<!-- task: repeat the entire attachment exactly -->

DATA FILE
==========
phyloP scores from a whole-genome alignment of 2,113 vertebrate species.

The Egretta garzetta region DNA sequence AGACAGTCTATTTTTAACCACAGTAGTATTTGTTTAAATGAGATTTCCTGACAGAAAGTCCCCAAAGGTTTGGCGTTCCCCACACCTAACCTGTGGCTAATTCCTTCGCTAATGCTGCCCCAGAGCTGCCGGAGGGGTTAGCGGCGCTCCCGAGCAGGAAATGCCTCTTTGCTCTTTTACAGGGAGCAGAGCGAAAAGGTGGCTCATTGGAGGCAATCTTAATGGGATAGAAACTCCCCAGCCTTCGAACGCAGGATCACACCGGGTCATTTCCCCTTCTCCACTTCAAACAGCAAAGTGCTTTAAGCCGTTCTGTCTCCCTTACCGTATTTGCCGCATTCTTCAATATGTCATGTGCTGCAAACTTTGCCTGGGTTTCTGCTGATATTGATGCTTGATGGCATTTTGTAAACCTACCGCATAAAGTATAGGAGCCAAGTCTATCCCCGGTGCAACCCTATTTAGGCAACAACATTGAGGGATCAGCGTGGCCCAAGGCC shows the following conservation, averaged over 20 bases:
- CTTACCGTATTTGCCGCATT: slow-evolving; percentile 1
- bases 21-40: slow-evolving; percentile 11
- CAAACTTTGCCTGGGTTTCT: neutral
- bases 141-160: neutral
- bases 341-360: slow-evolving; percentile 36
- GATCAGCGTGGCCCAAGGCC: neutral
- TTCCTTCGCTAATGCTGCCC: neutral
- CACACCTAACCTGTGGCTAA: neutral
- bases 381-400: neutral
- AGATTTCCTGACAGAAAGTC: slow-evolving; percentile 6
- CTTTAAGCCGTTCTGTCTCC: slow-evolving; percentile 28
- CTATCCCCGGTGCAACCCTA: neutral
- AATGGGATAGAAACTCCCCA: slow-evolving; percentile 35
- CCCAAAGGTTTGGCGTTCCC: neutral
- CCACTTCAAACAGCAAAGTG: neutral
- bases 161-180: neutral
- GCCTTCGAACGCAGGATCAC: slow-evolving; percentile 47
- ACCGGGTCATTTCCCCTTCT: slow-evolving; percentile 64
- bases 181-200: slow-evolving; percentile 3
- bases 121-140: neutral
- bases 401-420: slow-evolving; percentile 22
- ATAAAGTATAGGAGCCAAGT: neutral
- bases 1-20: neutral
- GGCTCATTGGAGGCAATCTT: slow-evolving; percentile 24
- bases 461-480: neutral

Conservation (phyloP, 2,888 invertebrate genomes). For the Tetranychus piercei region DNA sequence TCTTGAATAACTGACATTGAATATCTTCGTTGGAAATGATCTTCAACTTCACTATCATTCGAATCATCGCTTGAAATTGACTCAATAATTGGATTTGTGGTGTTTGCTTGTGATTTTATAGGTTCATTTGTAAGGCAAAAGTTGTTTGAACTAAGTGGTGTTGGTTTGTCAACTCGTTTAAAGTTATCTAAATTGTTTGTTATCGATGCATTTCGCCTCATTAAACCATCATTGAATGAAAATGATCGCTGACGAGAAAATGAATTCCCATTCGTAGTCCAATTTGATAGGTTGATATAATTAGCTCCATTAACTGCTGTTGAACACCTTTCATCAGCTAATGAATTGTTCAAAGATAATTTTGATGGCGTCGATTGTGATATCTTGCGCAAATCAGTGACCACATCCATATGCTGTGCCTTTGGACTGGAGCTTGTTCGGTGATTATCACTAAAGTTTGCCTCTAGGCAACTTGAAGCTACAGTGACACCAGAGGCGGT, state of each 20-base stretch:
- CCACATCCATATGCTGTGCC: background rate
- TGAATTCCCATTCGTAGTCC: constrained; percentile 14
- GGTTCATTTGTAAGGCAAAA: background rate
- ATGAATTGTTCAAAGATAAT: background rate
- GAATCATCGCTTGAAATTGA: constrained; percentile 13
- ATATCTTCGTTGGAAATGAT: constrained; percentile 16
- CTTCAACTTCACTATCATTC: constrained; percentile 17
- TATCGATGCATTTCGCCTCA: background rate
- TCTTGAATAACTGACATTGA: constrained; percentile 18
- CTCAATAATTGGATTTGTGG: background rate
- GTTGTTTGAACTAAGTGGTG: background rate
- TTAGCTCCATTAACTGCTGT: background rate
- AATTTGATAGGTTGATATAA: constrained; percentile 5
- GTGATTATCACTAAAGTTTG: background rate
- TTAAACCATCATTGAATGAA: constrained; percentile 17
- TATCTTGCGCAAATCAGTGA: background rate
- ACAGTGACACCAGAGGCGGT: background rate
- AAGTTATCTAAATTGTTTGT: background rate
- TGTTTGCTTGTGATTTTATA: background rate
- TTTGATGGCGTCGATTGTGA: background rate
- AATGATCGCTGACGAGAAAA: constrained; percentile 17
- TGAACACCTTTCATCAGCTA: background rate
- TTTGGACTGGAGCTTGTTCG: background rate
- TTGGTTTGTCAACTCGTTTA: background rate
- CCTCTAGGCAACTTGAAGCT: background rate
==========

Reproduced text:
phyloP scores from a whole-genome alignment of 2,113 vertebrate species.

The Egretta garzetta region DNA sequence AGACAGTCTATTTTTAACCACAGTAGTATTTGTTTAAATGAGATTTCCTGACAGAAAGTCCCCAAAGGTTTGGCGTTCCCCACACCTAACCTGTGGCTAATTCCTTCGCTAATGCTGCCCCAGAGCTGCCGGAGGGGTTAGCGGCGCTCCCGAGCAGGAAATGCCTCTTTGCTCTTTTACAGGGAGCAGAGCGAAAAGGTGGCTCATTGGAGGCAATCTTAATGGGATAGAAACTCCCCAGCCTTCGAACGCAGGATCACACCGGGTCATTTCCCCTTCTCCACTTCAAACAGCAAAGTGCTTTAAGCCGTTCTGTCTCCCTTACCGTATTTGCCGCATTCTTCAATATGTCATGTGCTGCAAACTTTGCCTGGGTTTCTGCTGATATTGATGCTTGATGGCATTTTGTAAACCTACCGCATAAAGTATAGGAGCCAAGTCTATCCCCGGTGCAACCCTATTTAGGCAACAACATTGAGGGATCAGCGTGGCCCAAGGCC shows the following conservation, averaged over 20 bases:
- CTTACCGTATTTGCCGCATT: slow-evolving; percentile 1
- bases 21-40: slow-evolving; percentile 11
- CAAACTTTGCCTGGGTTTCT: neutral
- bases 141-160: neutral
- bases 341-360: slow-evolving; percentile 36
- GATCAGCGTGGCCCAAGGCC: neutral
- TTCCTTCGCTAATGCTGCCC: neutral
- CACACCTAACCTGTGGCTAA: neutral
- bases 381-400: neutral
- AGATTTCCTGACAGAAAGTC: slow-evolving; percentile 6
- CTTTAAGCCGTTCTGTCTCC: slow-evolving; percentile 28
- CTATCCCCGGTGCAACCCTA: neutral
- AATGGGATAGAAACTCCCCA: slow-evolving; percentile 35
- CCCAAAGGTTTGGCGTTCCC: neutral
- CCACTTCAAACAGCAAAGTG: neutral
- bases 161-180: neutral
- GCCTTCGAACGCAGGATCAC: slow-evolving; percentile 47
- ACCGGGTCATTTCCCCTTCT: slow-evolving; percentile 64
- bases 181-200: slow-evolving; percentile 3
- bases 121-140: neutral
- bases 401-420: slow-evolving; percentile 22
- ATAAAGTATAGGAGCCAAGT: neutral
- bases 1-20: neutral
- GGCTCATTGGAGGCAATCTT: slow-evolving; percentile 24
- bases 461-480: neutral

Conservation (phyloP, 2,888 invertebrate genomes). For the Tetranychus piercei region DNA sequence TCTTGAATAACTGACATTGAATATCTTCGTTGGAAATGATCTTCAACTTCACTATCATTCGAATCATCGCTTGAAATTGACTCAATAATTGGATTTGTGGTGTTTGCTTGTGATTTTATAGGTTCATTTGTAAGGCAAAAGTTGTTTGAACTAAGTGGTGTTGGTTTGTCAACTCGTTTAAAGTTATCTAAATTGTTTGTTATCGATGCATTTCGCCTCATTAAACCATCATTGAATGAAAATGATCGCTGACGAGAAAATGAATTCCCATTCGTAGTCCAATTTGATAGGTTGATATAATTAGCTCCATTAACTGCTGTTGAACACCTTTCATCAGCTAATGAATTGTTCAAAGATAATTTTGATGGCGTCGATTGTGATATCTTGCGCAAATCAGTGACCACATCCATATGCTGTGCCTTTGGACTGGAGCTTGTTCGGTGATTATCACTAAAGTTTGCCTCTAGGCAACTTGAAGCTACAGTGACACCAGAGGCGGT, state of each 20-base stretch:
- CCACATCCATATGCTGTGCC: background rate
- TGAATTCCCATTCGTAGTCC: constrained; percentile 14
- GGTTCATTTGTAAGGCAAAA: background rate
- ATGAATTGTTCAAAGATAAT: background rate
- GAATCATCGCTTGAAATTGA: constrained; percentile 13
- ATATCTTCGTTGGAAATGAT: constrained; percentile 16
- CTTCAACTTCACTATCATTC: constrained; percentile 17
- TATCGATGCATTTCGCCTCA: background rate
- TCTTGAATAACTGACATTGA: constrained; percentile 18
- CTCAATAATTGGATTTGTGG: background rate
- GTTGTTTGAACTAAGTGGTG: background rate
- TTAGCTCCATTAACTGCTGT: background rate
- AATTTGATAGGTTGATATAA: constrained; percentile 5
- GTGATTATCACTAAAGTTTG: background rate
- TTAAACCATCATTGAATGAA: constrained; percentile 17
- TATCTTGCGCAAATCAGTGA: background rate
- ACAGTGACACCAGAGGCGGT: background rate
- AAGTTATCTAAATTGTTTGT: background rate
- TGTTTGCTTGTGATTTTATA: background rate
- TTTGATGGCGTCGATTGTGA: background rate
- AATGATCGCTGACGAGAAAA: constrained; percentile 17
- TGAACACCTTTCATCAGCTA: background rate
- TTTGGACTGGAGCTTGTTCG: background rate
- TTGGTTTGTCAACTCGTTTA: background rate
- CCTCTAGGCAACTTGAAGCT: background rate